In 2007, two years removed from his tour in Sadr City, Iraq, Chuck Ayars sat in the Chattanooga Vet Center, staring at a white board.
His readjustment counseling therapist, Michael Bearden, was drawing one of those charts with a line running up and down and another running left to right. The vertical line measured stress levels, from 1-10. The horizontal line measured the duration of that stress.
Those who have seen war may barely be on the chart, about as far to the top and to the right as you can go, explained Bearden, who served during Vietnam. He went further, teaching Ayars about the limbic system, the part of your brain that deals with your reactions. Within the system, your hippocampus may have shrunk; that explains why your short-term memory is an embarrassment while you can tell friends about a breakfast you had five years ago.
And then there are your synapses, Bearden said. The part of your brain that sends chemical signals between neurons. When you were at war, he told Ayars, the synapses worked at full force for hours. Reacting to bombs and brutal injuries, adrenaline pumped to your muscles and brain, your senses sharpened. With time, Bearden said, those parts of your brain may have fried like an overworked car engine. And now here you are, unable to transfer enough serotonin, a mood stabilizer.
Name: Chuck Ayars
Home: Franklin, Tenn.
Military branch and rank: U.S. Army, specialist
This is your life with post-traumatic stress disorder. Sounds depressing. But, Bearden said, time after time a veteran will appreciate the cold, blunt diagnosis. They no longer think they're simply weak. They understand something physically changed in them.
Ayars, 48, was among that group.
"It's an injury," he said. "I can handle that. I can deal with that."
Ayars was 33 when he enlisted in the Army, choosing to fight after watching 9/11 unfold on the news while sitting in the break room of a Nashville golf course. He was angry, like the rest of the country; he wanted to push back.
That spring, a couple months before basic training, he drove to New York City's financial district in a 1997 Toyota Corolla. He wanted to see the reason he was fighting.
But workers erected walls around the rubble of the World Trade Center. On the outside, he looked down at flowers and epitaphs. He read missing person fliers, pictures of hundreds of men and women, their names and ages typed underneath.
In March 2004, he arrived with his infantry division in Sadr City, located northeast of Baghdad. The city was nine square miles with a population of about 2.5 million Shias, a group persecuted under Saddam Hussein and the Ba'ath Party. The city had no sanitation system. Raw sewage ran down the streets. Trash stood piled and scattered almost everywhere. The schools and hospitals had no heat or air.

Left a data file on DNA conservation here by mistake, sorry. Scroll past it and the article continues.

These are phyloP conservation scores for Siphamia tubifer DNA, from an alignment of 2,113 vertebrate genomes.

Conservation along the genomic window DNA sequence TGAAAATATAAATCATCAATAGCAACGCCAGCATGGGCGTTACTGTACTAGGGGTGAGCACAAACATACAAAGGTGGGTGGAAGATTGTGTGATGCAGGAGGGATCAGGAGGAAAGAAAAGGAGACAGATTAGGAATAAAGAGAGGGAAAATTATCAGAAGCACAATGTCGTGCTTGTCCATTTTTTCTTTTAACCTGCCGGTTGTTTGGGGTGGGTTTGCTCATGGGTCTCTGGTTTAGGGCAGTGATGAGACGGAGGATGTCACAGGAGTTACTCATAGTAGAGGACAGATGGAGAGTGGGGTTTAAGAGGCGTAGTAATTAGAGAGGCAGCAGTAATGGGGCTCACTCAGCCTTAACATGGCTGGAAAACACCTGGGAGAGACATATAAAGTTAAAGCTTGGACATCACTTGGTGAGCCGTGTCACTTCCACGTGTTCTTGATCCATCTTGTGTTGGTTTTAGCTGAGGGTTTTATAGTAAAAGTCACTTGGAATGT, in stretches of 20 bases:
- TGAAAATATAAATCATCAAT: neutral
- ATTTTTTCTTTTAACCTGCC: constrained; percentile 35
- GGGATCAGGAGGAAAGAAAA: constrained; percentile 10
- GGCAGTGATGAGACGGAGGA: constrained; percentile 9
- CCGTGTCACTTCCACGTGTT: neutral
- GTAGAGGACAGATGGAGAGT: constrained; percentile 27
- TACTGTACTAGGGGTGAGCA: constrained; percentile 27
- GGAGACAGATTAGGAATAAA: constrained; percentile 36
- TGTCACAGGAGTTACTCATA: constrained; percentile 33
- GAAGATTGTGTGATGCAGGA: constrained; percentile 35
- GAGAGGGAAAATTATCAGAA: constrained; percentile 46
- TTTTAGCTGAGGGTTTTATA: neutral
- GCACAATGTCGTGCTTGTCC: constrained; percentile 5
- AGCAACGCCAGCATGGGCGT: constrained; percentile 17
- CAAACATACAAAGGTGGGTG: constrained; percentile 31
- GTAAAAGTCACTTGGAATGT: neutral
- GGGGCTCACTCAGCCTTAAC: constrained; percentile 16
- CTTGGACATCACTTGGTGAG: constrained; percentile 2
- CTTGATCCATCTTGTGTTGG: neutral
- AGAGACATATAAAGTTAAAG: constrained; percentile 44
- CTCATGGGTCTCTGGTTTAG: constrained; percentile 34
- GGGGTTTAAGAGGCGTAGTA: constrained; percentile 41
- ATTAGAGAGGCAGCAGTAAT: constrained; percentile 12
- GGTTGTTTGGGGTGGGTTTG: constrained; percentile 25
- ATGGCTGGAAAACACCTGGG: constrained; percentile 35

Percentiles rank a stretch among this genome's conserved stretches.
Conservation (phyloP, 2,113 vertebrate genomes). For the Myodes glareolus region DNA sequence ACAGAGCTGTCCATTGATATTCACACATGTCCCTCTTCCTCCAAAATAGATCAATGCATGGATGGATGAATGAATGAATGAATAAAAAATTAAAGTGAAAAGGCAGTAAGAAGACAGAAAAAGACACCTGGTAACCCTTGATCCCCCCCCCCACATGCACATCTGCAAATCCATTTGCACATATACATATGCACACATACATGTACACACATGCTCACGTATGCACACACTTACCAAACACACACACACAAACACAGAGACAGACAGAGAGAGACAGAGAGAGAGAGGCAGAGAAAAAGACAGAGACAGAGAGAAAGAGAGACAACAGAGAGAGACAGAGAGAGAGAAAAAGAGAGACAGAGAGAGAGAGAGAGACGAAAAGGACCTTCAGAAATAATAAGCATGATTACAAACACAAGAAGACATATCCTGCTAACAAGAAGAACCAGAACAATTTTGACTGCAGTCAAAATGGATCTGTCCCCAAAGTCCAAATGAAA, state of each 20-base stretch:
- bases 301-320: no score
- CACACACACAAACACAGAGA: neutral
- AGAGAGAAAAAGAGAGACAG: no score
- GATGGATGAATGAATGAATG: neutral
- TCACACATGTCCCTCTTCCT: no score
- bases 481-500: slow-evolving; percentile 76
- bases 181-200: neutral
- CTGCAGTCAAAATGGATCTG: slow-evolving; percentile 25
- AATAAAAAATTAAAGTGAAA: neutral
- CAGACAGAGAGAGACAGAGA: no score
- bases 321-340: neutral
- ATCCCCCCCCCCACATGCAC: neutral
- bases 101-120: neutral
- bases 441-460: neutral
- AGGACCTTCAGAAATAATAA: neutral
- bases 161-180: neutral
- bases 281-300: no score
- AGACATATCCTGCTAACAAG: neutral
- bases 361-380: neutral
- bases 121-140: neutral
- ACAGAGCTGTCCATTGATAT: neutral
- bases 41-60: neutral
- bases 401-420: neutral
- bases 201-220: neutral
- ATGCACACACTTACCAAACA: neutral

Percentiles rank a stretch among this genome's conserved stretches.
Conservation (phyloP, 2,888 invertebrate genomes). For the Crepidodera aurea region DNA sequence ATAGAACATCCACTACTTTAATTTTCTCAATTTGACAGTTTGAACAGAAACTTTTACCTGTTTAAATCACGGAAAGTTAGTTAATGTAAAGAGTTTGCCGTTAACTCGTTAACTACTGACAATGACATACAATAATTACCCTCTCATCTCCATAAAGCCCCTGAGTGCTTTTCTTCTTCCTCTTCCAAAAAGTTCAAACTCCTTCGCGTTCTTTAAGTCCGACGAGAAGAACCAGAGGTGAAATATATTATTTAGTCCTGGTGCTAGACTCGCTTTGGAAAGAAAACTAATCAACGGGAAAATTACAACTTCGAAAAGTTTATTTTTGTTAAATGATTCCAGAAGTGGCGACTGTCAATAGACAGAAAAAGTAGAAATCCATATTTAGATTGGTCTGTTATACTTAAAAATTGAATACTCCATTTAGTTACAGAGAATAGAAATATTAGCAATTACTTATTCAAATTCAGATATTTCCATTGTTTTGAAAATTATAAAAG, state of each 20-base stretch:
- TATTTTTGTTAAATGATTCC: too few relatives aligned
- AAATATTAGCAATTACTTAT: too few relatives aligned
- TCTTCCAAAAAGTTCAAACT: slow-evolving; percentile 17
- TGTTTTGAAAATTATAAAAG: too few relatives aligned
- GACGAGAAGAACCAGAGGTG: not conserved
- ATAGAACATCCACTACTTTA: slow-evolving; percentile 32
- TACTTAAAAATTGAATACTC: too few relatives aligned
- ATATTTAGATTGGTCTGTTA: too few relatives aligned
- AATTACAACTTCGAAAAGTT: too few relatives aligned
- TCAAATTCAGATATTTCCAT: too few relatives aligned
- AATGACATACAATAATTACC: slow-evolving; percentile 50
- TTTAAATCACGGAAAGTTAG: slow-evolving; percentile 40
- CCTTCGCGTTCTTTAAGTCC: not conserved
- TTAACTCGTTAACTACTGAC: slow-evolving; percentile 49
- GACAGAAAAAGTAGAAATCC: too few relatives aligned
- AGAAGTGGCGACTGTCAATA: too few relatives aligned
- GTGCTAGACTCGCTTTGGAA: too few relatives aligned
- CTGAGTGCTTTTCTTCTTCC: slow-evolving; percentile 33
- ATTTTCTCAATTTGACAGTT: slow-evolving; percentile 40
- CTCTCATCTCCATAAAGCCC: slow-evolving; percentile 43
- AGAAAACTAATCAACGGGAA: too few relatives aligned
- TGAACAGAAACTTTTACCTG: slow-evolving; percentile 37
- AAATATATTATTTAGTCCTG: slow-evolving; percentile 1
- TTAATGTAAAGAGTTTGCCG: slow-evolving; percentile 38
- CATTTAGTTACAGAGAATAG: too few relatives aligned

The U.S. military helped install infrastructure, and Ayars' primary job was to protect a road running from Baghdad to Sadr City.
But the city was unstable. In April 2004, a month after Ayars arrived, soldiers were ambushed by a Shia militia group, upset at the arrest of a top deputy, according to a CNN report at the time. Eight soldiers died. About 50 were wounded. The fighting is portrayed in "The Long Road Home," a National Geographic Channel miniseries airing this month.
"That just kick-started basically our whole year," Ayars said. "And basically our existence."
In September 2004, Sgt. Carl Thomas and Staff Sgt. Guy Hagy Jr. died from an improvised explosive device. In November, a bomb went off in a parked car next to Ayars, sending shrapnel into his arm. He was OK. But shrapnel cut through the back of another serviceman's shoulder, emerging out his chest. Of the 25 men in his platoon, 16 were wounded.
Ayars' tour of duty ended in August 2005 with an Army Commendation Medal with Valor Device, a Purple Heart and a Combat Infantry Badge. Back home, he named his son Thomas Hagy Ayars in honor of his fallen friends. He struggled with survivor's guilt, unresolved grief and PTSD. Brain trauma left him sensitive to light. He couldn't be in crowds, his adrenaline rushing too much as he searched for danger. Loud noises had a similar effect.
During an annual physical at the VA, though Ayars said nothing of his internal struggles, a doctor suggested he see a therapist at the Chattanooga Vet Center.
He then met Bearden. And he felt like he improved. And after a while, Bearden began working on him, telling Ayars he needed to become a counselor, too. Bearden knew Ayars wanted to help, and he thought Ayars could earn the respect of other veterans.
"Chuck has knowledge of what it's like," Bearden said. "He's been there, done that the worst of the worst."
Said Ayars: "At that time, I didn't know how to relate to other civilians so well. I thought I could at least relate to other veterans."
He earned a master's degree from Kennesaw State University through Vocational Rehabilitation, a program the VA offers. He has been a readjustment counseling therapist at the Chattanooga Vet Center since 2011.
He said he enjoys the work, meeting with veterans of World War II and the Korean and Vietnam wars. He feels like he's connected to this country's history. And when they see him, he takes to the white board, like Bearden did. He draws charts, tells them what happened to their brain.
He hopes they realize: There's nothing inherently wrong with them. They're injured. And they can work through an injury.
Contact staff writer Tyler Jett at 423-757-6476 or email@example.com. Follow him on Twitter @LetsJett.